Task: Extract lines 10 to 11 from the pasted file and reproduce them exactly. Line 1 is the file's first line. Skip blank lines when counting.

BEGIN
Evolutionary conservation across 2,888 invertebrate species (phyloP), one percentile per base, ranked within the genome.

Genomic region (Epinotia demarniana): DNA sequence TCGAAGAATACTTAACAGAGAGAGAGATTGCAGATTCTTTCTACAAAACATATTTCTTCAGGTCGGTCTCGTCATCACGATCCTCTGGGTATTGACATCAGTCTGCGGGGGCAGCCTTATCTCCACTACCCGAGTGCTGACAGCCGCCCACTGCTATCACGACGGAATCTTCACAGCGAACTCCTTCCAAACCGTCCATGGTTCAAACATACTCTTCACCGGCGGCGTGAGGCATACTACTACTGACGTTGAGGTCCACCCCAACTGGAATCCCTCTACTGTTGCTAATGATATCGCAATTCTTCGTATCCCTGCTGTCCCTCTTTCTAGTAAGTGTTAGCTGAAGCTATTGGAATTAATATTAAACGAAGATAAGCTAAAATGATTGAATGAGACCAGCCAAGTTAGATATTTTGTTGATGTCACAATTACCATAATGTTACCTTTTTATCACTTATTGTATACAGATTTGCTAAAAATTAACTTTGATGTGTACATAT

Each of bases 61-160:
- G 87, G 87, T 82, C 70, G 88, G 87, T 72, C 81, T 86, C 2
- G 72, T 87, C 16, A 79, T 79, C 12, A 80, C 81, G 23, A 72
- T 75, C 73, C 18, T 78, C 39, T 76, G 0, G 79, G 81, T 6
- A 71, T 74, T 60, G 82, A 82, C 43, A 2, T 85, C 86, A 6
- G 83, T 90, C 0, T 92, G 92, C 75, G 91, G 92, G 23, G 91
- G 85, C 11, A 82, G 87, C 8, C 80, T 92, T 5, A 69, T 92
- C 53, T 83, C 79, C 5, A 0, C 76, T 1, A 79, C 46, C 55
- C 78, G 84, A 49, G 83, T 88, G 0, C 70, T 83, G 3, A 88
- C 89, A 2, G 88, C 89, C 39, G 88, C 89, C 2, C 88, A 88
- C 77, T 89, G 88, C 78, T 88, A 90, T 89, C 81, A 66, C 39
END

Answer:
- C 53, T 83, C 79, C 5, A 0, C 76, T 1, A 79, C 46, C 55
- C 78, G 84, A 49, G 83, T 88, G 0, C 70, T 83, G 3, A 88